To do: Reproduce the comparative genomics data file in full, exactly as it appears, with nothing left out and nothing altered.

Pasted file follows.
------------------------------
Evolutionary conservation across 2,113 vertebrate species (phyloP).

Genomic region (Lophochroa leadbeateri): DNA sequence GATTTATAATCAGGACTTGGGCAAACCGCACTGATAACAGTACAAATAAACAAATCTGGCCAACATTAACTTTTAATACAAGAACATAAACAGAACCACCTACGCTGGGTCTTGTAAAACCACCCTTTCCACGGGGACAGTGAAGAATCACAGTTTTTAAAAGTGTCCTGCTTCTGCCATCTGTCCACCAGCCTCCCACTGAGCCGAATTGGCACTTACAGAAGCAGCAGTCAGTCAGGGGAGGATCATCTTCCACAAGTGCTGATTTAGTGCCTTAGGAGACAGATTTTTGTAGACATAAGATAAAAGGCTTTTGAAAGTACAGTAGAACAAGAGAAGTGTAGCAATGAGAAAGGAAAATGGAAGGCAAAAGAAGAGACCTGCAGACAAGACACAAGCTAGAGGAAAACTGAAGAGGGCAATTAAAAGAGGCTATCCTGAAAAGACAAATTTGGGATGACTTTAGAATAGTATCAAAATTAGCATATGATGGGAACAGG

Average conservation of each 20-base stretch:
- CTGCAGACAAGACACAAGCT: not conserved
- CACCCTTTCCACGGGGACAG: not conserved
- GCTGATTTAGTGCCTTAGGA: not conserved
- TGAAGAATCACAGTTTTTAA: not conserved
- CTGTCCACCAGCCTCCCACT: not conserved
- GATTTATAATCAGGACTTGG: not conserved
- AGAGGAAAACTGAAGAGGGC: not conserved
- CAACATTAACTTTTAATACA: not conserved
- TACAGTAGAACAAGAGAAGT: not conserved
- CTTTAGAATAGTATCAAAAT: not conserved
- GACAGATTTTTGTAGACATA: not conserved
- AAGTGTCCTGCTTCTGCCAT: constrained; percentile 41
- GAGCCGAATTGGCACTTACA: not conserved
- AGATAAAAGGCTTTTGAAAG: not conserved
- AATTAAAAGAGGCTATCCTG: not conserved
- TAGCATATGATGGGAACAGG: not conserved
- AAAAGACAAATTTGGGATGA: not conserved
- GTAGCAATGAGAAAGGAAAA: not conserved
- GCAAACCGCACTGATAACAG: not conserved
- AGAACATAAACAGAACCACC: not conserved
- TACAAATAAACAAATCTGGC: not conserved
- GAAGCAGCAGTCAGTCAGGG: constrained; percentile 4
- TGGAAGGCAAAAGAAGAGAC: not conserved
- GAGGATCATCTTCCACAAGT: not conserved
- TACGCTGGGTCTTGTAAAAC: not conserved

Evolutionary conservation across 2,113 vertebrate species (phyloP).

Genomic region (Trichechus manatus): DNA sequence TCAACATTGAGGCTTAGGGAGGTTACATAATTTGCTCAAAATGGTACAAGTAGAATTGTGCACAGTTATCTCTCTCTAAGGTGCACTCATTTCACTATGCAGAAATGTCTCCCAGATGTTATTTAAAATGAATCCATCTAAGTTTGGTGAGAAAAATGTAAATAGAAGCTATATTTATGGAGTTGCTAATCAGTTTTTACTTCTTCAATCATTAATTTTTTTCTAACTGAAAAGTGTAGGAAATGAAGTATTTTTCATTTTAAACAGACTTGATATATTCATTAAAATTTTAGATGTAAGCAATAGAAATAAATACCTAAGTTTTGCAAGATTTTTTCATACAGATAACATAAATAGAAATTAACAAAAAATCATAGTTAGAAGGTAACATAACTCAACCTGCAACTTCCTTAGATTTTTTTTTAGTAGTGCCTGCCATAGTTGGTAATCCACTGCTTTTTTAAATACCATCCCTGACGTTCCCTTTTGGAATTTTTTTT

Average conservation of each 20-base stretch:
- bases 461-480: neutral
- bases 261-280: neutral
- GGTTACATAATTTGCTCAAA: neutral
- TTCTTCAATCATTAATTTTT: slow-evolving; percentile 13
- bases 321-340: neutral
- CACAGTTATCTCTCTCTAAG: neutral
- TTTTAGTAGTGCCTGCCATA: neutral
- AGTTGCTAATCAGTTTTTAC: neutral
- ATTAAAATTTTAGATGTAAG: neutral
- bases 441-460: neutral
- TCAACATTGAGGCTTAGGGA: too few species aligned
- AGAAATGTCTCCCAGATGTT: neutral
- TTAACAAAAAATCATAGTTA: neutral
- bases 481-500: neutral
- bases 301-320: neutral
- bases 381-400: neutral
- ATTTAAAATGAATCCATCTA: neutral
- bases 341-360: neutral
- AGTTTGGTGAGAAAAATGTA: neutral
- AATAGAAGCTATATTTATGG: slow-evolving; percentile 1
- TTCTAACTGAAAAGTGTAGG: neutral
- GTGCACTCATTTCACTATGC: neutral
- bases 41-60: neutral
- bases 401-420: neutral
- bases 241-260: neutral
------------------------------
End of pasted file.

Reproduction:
Evolutionary conservation across 2,113 vertebrate species (phyloP).

Genomic region (Lophochroa leadbeateri): DNA sequence GATTTATAATCAGGACTTGGGCAAACCGCACTGATAACAGTACAAATAAACAAATCTGGCCAACATTAACTTTTAATACAAGAACATAAACAGAACCACCTACGCTGGGTCTTGTAAAACCACCCTTTCCACGGGGACAGTGAAGAATCACAGTTTTTAAAAGTGTCCTGCTTCTGCCATCTGTCCACCAGCCTCCCACTGAGCCGAATTGGCACTTACAGAAGCAGCAGTCAGTCAGGGGAGGATCATCTTCCACAAGTGCTGATTTAGTGCCTTAGGAGACAGATTTTTGTAGACATAAGATAAAAGGCTTTTGAAAGTACAGTAGAACAAGAGAAGTGTAGCAATGAGAAAGGAAAATGGAAGGCAAAAGAAGAGACCTGCAGACAAGACACAAGCTAGAGGAAAACTGAAGAGGGCAATTAAAAGAGGCTATCCTGAAAAGACAAATTTGGGATGACTTTAGAATAGTATCAAAATTAGCATATGATGGGAACAGG

Average conservation of each 20-base stretch:
- CTGCAGACAAGACACAAGCT: not conserved
- CACCCTTTCCACGGGGACAG: not conserved
- GCTGATTTAGTGCCTTAGGA: not conserved
- TGAAGAATCACAGTTTTTAA: not conserved
- CTGTCCACCAGCCTCCCACT: not conserved
- GATTTATAATCAGGACTTGG: not conserved
- AGAGGAAAACTGAAGAGGGC: not conserved
- CAACATTAACTTTTAATACA: not conserved
- TACAGTAGAACAAGAGAAGT: not conserved
- CTTTAGAATAGTATCAAAAT: not conserved
- GACAGATTTTTGTAGACATA: not conserved
- AAGTGTCCTGCTTCTGCCAT: constrained; percentile 41
- GAGCCGAATTGGCACTTACA: not conserved
- AGATAAAAGGCTTTTGAAAG: not conserved
- AATTAAAAGAGGCTATCCTG: not conserved
- TAGCATATGATGGGAACAGG: not conserved
- AAAAGACAAATTTGGGATGA: not conserved
- GTAGCAATGAGAAAGGAAAA: not conserved
- GCAAACCGCACTGATAACAG: not conserved
- AGAACATAAACAGAACCACC: not conserved
- TACAAATAAACAAATCTGGC: not conserved
- GAAGCAGCAGTCAGTCAGGG: constrained; percentile 4
- TGGAAGGCAAAAGAAGAGAC: not conserved
- GAGGATCATCTTCCACAAGT: not conserved
- TACGCTGGGTCTTGTAAAAC: not conserved

Evolutionary conservation across 2,113 vertebrate species (phyloP).

Genomic region (Trichechus manatus): DNA sequence TCAACATTGAGGCTTAGGGAGGTTACATAATTTGCTCAAAATGGTACAAGTAGAATTGTGCACAGTTATCTCTCTCTAAGGTGCACTCATTTCACTATGCAGAAATGTCTCCCAGATGTTATTTAAAATGAATCCATCTAAGTTTGGTGAGAAAAATGTAAATAGAAGCTATATTTATGGAGTTGCTAATCAGTTTTTACTTCTTCAATCATTAATTTTTTTCTAACTGAAAAGTGTAGGAAATGAAGTATTTTTCATTTTAAACAGACTTGATATATTCATTAAAATTTTAGATGTAAGCAATAGAAATAAATACCTAAGTTTTGCAAGATTTTTTCATACAGATAACATAAATAGAAATTAACAAAAAATCATAGTTAGAAGGTAACATAACTCAACCTGCAACTTCCTTAGATTTTTTTTTAGTAGTGCCTGCCATAGTTGGTAATCCACTGCTTTTTTAAATACCATCCCTGACGTTCCCTTTTGGAATTTTTTTT

Average conservation of each 20-base stretch:
- bases 461-480: neutral
- bases 261-280: neutral
- GGTTACATAATTTGCTCAAA: neutral
- TTCTTCAATCATTAATTTTT: slow-evolving; percentile 13
- bases 321-340: neutral
- CACAGTTATCTCTCTCTAAG: neutral
- TTTTAGTAGTGCCTGCCATA: neutral
- AGTTGCTAATCAGTTTTTAC: neutral
- ATTAAAATTTTAGATGTAAG: neutral
- bases 441-460: neutral
- TCAACATTGAGGCTTAGGGA: too few species aligned
- AGAAATGTCTCCCAGATGTT: neutral
- TTAACAAAAAATCATAGTTA: neutral
- bases 481-500: neutral
- bases 301-320: neutral
- bases 381-400: neutral
- ATTTAAAATGAATCCATCTA: neutral
- bases 341-360: neutral
- AGTTTGGTGAGAAAAATGTA: neutral
- AATAGAAGCTATATTTATGG: slow-evolving; percentile 1
- TTCTAACTGAAAAGTGTAGG: neutral
- GTGCACTCATTTCACTATGC: neutral
- bases 41-60: neutral
- bases 401-420: neutral
- bases 241-260: neutral